The origin of the word “bigot” has been greatly disputed.
About all that is certainly known is that it was used in France, before the beginning of the thirteenth century, as an opprobrious name for the Normans.
Some scholars believe that the French borrowed it from the old Teutonic oath, “bi got.”
They quote a legend circulated in the twelfth century that when Charles the Simple, in 911, granted the lands of Normandy to Rolf, which that wily Norse chieftain had already seized, Rolf refused to perform the usual courtly act of kissing the royal foot with the indignant words, “Ne se, bi got (No, by God! )”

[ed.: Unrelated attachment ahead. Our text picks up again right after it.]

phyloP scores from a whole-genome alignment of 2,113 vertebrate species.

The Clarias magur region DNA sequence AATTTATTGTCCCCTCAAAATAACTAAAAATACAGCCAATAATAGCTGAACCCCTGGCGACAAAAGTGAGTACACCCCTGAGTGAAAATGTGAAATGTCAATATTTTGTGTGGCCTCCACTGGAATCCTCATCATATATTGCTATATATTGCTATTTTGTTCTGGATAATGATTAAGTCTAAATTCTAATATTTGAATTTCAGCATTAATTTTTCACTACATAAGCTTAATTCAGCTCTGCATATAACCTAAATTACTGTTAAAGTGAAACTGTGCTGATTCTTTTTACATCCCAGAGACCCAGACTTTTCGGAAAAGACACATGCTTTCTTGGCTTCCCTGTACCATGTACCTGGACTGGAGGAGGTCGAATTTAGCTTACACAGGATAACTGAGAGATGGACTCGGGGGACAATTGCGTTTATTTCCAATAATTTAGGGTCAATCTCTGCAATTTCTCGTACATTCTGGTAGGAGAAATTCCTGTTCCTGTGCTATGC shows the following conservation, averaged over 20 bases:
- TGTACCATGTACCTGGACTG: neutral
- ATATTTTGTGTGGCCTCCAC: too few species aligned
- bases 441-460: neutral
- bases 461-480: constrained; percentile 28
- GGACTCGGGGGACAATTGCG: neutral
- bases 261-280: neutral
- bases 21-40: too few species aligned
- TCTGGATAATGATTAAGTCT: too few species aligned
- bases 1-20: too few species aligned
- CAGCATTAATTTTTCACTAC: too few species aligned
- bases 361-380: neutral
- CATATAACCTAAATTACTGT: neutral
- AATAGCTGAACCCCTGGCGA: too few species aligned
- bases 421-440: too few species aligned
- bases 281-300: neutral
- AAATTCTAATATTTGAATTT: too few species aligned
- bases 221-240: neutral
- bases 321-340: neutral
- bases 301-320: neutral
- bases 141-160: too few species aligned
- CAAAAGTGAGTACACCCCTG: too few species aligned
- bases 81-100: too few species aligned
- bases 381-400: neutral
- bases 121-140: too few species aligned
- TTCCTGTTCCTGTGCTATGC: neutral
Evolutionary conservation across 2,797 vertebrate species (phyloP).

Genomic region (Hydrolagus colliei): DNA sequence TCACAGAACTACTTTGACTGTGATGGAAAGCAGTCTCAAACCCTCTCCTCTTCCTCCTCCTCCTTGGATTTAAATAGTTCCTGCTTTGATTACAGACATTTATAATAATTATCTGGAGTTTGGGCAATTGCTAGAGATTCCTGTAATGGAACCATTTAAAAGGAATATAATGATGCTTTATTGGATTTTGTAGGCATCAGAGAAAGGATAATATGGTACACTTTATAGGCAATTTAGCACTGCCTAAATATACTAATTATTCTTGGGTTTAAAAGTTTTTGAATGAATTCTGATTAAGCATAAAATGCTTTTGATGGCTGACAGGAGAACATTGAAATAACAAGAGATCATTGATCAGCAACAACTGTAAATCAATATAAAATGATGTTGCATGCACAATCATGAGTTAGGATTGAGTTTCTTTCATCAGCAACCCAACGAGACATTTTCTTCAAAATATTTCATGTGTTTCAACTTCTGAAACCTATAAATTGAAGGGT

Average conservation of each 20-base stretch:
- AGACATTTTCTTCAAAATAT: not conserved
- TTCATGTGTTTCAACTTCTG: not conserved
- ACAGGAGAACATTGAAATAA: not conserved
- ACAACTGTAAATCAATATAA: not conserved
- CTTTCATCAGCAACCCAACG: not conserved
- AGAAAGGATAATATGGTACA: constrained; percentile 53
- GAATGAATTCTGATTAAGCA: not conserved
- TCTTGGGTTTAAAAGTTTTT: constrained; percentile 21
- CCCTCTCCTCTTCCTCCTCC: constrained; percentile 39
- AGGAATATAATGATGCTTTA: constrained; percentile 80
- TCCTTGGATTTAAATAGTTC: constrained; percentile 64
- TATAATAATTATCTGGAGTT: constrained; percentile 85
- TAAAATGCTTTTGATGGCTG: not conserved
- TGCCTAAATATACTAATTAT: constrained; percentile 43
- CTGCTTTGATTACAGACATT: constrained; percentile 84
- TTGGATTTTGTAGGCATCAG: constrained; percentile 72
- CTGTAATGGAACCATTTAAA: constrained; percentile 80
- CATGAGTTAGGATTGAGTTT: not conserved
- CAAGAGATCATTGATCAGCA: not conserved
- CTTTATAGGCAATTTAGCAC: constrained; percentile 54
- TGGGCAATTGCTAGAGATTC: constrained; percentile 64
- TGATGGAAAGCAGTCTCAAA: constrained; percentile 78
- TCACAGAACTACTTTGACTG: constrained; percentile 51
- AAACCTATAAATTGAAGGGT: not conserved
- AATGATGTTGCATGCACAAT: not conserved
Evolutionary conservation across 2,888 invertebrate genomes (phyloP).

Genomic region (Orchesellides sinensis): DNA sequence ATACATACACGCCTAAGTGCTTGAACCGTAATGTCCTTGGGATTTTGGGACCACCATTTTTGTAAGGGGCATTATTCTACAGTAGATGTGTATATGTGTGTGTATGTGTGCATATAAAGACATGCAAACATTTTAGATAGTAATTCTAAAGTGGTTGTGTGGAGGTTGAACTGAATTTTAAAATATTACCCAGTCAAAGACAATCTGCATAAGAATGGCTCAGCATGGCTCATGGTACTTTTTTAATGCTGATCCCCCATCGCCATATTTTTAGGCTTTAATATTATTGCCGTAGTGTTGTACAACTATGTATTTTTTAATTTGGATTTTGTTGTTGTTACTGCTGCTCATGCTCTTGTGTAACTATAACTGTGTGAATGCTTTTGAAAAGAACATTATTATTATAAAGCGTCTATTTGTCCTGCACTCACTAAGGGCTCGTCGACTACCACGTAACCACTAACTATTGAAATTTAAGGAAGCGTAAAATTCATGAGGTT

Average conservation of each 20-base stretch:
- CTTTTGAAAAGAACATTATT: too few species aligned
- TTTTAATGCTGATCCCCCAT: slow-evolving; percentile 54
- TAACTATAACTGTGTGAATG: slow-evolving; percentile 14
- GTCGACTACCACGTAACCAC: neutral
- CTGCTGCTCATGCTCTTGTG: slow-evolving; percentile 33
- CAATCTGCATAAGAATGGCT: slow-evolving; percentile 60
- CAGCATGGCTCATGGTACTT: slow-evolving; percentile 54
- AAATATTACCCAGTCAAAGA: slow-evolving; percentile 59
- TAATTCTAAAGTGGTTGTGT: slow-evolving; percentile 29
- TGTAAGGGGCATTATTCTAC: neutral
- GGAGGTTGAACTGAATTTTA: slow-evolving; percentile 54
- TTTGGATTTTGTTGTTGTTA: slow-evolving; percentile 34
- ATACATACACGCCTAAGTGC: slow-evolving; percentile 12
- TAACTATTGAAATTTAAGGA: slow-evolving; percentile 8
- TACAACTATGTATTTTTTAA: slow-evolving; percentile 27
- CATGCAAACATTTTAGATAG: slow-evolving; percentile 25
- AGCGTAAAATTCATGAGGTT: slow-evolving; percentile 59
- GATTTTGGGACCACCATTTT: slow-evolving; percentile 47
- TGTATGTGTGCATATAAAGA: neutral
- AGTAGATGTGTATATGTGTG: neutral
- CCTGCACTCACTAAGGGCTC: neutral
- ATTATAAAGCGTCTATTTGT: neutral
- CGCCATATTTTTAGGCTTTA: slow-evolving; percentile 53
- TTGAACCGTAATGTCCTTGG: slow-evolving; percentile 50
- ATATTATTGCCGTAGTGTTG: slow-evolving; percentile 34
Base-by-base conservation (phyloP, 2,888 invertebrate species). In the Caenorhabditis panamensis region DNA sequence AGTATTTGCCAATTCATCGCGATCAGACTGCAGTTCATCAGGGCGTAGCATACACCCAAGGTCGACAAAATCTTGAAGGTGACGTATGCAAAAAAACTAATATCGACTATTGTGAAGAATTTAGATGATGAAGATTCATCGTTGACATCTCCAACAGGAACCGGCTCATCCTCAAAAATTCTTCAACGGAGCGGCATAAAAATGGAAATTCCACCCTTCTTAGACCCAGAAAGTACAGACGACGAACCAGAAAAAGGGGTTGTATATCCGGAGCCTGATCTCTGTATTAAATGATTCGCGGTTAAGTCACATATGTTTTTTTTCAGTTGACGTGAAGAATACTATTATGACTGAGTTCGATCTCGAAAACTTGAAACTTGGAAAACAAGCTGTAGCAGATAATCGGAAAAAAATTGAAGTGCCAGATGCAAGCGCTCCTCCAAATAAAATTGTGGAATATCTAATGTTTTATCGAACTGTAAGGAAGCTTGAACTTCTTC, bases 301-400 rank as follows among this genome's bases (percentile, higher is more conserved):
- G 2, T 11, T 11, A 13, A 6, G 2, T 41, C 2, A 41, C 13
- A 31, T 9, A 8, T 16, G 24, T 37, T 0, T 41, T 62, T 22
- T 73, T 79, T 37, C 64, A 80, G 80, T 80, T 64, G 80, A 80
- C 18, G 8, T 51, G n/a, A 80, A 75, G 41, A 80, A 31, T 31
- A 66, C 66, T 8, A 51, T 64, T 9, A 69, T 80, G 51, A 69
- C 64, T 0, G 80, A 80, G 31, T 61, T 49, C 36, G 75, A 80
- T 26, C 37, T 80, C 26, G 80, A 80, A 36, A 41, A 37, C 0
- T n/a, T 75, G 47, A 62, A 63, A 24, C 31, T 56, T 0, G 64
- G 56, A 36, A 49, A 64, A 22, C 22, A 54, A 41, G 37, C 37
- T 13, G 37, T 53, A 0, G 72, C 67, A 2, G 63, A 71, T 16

The saying became historic, they believe, and was later applied by the French to anyone obstinately set in his opinions, beliefs, or mode of life.